“But it’s not just about the tech” continued Caren “We’re really passionate about offering our frames to as wide a range of people as possible. We realised that smaller riders in particular couldn’t get the fit they wanted or the parts they needed. Even sourcing things like high quality rigid forks for the 650b wheel size used to be a nightmare.” “Riding our bikes should be all about enjoyment” added Matt “and we want to sell bikes that we actually ride ourselves.” “Customers don’t always have a fixed idea of what they want, so during the pre-sales process we talk to them about what kind of riding they prefer and where they are likely to ride the finished bike. We want to give our customers authentic advice. One customer even ordered an exact replica of my own MTB having test-ridden mine first” said Caren.

Downtube graphics are not stickers – they’re masked onto the downtube during painting. But you can’t have them in red. 

I asked them about their backgrounds as cyclists and how this influenced the kind of frames they design and build. “Initially I got into riding through commuting by bike” said Caren. “I grew up in Torquay in Devon, which is super hilly. Initially I was into road riding, but then this developed into riding audax events and then into XC MTB and off-road touring. I love doing weekends away with no fixed destination, some wild camping and lots of time being sociable.” Matt’s background wasn’t that dissimilar “I was a real fan of audax riding. Type 3 fun, where you delude yourself that you’re enjoying it. But now I’m more into touring and bikepacking. Nothing too gnarly, just a good way to get out of the city and also to spend time with my family”.

“How did you get into frame building?”, was my obvious follow-up question. “I was working as a bike mechanic and started building frames for fun really” said Matt. “Then, when I became a dad, I wanted a better work-life balance and frame building offered me the kind of flexibility I was after”. “I studied at the Royal College of Art and we looked at sculpture, jewellery making, metalwork and fine art during the course” said Caren “But I wanted to use my skills for something practical – turning my knowledge into something commercially viable”

Handmade stainless steel head tube badge

We talked next about the range of frames that ISEN Workshop offer. They split their range into four categories, with differing options within each category and some cross-over between ranges. Most models are available in Steel, Stainless Steel and Titanium and all can be customised.


  • Classic Road. A modern take on a classic road bike.
  • R3 disc. A no-compromise road race machine with integrated carbon seat tube
  • R3 caliper. A no-compromise road race machine with integrated carbon seat tube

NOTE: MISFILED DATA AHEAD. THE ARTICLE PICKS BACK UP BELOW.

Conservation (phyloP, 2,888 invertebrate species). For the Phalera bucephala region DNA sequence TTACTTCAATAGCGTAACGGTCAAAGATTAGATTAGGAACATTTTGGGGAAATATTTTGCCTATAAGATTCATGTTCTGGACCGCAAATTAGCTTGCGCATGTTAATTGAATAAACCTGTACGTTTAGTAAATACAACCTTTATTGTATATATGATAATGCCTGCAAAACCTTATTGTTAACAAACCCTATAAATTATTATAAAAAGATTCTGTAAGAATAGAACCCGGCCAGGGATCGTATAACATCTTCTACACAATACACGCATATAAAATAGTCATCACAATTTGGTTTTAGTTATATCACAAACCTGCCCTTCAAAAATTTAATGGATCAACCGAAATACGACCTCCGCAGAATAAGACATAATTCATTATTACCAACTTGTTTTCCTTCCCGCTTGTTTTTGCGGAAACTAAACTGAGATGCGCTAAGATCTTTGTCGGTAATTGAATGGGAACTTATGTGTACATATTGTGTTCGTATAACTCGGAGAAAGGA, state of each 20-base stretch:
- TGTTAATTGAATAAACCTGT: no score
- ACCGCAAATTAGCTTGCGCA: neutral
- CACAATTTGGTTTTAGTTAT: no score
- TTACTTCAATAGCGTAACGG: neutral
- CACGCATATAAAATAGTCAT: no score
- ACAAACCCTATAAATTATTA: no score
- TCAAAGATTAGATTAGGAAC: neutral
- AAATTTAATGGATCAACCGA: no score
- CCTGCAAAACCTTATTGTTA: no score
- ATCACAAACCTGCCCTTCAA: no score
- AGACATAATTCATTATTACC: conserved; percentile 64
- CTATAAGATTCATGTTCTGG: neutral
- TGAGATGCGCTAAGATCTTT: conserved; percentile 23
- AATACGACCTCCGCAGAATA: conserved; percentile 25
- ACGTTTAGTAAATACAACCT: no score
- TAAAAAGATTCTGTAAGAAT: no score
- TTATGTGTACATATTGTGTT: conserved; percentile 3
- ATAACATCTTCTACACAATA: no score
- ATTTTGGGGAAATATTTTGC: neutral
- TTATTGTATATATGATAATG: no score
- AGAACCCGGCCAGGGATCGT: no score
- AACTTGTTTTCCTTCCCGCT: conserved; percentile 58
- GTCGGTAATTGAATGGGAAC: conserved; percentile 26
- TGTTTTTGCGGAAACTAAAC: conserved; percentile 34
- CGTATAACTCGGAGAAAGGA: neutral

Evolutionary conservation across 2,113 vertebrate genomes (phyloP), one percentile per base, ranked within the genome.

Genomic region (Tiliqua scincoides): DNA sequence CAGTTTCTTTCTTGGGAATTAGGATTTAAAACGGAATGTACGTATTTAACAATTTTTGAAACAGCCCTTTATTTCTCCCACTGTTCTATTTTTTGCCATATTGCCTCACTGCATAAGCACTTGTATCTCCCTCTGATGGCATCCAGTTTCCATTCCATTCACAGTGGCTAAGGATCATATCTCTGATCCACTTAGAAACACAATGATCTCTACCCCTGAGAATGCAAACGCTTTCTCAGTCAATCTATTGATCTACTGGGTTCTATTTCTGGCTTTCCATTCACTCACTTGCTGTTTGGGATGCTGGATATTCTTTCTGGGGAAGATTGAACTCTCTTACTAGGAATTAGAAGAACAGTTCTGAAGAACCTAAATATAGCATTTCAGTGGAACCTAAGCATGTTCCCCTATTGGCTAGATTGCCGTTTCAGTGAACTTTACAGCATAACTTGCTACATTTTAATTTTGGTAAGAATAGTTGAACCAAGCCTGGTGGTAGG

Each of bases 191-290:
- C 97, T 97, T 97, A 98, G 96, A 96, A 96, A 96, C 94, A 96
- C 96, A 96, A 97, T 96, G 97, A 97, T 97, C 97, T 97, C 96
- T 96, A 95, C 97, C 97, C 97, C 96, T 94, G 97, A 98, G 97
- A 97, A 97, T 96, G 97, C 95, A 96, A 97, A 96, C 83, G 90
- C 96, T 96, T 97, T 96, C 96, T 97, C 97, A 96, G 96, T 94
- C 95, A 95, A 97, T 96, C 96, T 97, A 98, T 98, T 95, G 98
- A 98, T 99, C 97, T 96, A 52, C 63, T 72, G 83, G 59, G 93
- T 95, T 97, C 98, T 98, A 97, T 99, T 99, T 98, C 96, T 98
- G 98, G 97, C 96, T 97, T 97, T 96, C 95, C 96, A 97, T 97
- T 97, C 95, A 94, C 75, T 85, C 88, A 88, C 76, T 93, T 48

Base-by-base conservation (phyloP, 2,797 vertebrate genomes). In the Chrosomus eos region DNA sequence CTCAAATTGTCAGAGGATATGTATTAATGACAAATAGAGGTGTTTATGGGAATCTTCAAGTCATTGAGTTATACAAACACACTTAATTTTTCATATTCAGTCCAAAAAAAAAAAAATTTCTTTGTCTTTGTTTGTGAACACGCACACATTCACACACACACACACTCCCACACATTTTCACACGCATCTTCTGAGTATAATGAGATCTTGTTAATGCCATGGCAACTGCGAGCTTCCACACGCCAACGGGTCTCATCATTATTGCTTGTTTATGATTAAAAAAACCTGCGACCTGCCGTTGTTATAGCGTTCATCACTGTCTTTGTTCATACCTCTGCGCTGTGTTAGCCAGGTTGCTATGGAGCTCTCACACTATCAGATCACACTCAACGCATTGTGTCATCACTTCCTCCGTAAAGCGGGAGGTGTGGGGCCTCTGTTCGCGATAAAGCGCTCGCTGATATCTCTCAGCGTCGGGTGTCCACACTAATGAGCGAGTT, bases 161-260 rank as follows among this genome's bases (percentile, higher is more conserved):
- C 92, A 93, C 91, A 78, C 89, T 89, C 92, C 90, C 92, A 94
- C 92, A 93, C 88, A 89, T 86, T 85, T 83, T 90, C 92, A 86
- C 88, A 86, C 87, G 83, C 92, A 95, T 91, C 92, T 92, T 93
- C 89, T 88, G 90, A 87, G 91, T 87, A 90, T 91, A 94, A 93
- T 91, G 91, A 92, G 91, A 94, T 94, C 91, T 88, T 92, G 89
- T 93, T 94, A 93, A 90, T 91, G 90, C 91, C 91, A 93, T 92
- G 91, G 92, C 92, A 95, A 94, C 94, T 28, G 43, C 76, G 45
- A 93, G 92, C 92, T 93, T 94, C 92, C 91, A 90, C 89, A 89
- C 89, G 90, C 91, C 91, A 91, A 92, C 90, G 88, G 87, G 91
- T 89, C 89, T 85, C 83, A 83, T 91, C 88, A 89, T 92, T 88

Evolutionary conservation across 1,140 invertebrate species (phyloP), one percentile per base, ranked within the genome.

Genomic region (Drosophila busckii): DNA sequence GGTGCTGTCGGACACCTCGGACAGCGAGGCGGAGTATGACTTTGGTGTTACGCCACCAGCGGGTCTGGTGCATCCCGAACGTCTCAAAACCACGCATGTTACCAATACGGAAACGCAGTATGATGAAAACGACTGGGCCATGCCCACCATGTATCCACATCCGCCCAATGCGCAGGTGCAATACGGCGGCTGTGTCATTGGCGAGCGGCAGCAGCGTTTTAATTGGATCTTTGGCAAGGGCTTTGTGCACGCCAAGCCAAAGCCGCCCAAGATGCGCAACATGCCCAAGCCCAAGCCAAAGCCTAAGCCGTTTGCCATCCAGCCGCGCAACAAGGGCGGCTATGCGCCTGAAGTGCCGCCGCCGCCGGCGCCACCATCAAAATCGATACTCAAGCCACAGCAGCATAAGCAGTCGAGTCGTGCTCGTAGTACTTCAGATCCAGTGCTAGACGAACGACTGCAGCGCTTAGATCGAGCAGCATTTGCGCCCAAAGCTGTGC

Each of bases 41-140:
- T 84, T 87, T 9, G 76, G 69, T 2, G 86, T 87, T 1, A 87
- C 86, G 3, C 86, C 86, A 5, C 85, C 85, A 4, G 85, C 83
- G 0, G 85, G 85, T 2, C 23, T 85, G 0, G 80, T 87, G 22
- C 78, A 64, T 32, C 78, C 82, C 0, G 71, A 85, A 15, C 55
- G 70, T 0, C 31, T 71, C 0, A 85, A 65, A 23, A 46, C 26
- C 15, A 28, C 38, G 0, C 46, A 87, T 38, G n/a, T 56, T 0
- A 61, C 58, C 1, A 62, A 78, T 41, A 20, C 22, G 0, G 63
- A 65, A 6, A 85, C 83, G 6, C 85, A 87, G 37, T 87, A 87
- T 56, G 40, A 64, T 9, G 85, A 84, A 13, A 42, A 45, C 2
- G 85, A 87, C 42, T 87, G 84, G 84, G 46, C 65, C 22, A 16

• Goat. Big wheeled off-road MTB tourer. Designed for 650b x 2.4” or 29x2.4” tyres


  • All Season. Big tyre volume, drop bar road bike. Clearance for 650b x 42/700c x 35 tyres
  • All Season Plus. Off-road tourer. Has bigger clearance and dropper post routing. Clearance for 650b x 53/700c x 47 tyres
  • All Season Gravel. Identical to the All Season, but with bigger tyre clearance. Clearance for 650b x48/700c x 43 tyres
  • Derelicte. Modern take on a 1990s MTB. Designed for 650b x 2.4” tyres.

Our final topic of conversation was about the trademark ISEN Workshop “look”. All of ISEN’s paintwork is done in house in order to ensure the highest levels of quality control. “Everything you see on the final frame is in paint - there are no stickers or decals” said Caren “And we offer customers a choice of full custom or signature paint schemes. We can paint match components such as stems and forks too.”

I first discovered ISEN via The Service Course, a high-end bike shop and coffee shop based in Girona, Spain. The Service Course have a long-standing relationship with ISEN – you can hire ISEN bikes from them for example - and it was this image on The Service Course Instagram profile which first caught my attention. Although the All Season Plus in the image has the optional integrated carbon seat post, the paint job is the standard fade. When even a standard paint scheme is as incredible looking as this, it’s no wonder The Service Course were keen to stock ISEN bikes. “There was quite a strict process to go through before they would stock our bikes” says Caren “Their whole ethos is about quality rather than mass-produced. Luckily the owner’s view on bikes is well aligned with ours, so it’s a good fit. It’s a great sales tool for us and a unique selling point for The Service Course”.

Before....and After

Caren’s almost throwaway line about quality being more important than volume summed ISENs attitude up perfectly. I asked them where they saw themselves 3/4/5 years down the line. “I’d like us to grow slightly and have capacity to build more, but without losing our core qualities” said Matt. For Caren “quality is key, but I want to be able to tailor everything to the customer”.

And there we finished our conversation. I tried to sneak out with this beautiful titanium All Season Gravel under my coat, but Caren and Matt noticed, so it will just have to go on my Christmas list instead.

If you would like more details on their frames and full bikes, you can check out their website here

Dear Father Christmas. I’ve been a very good boy this year….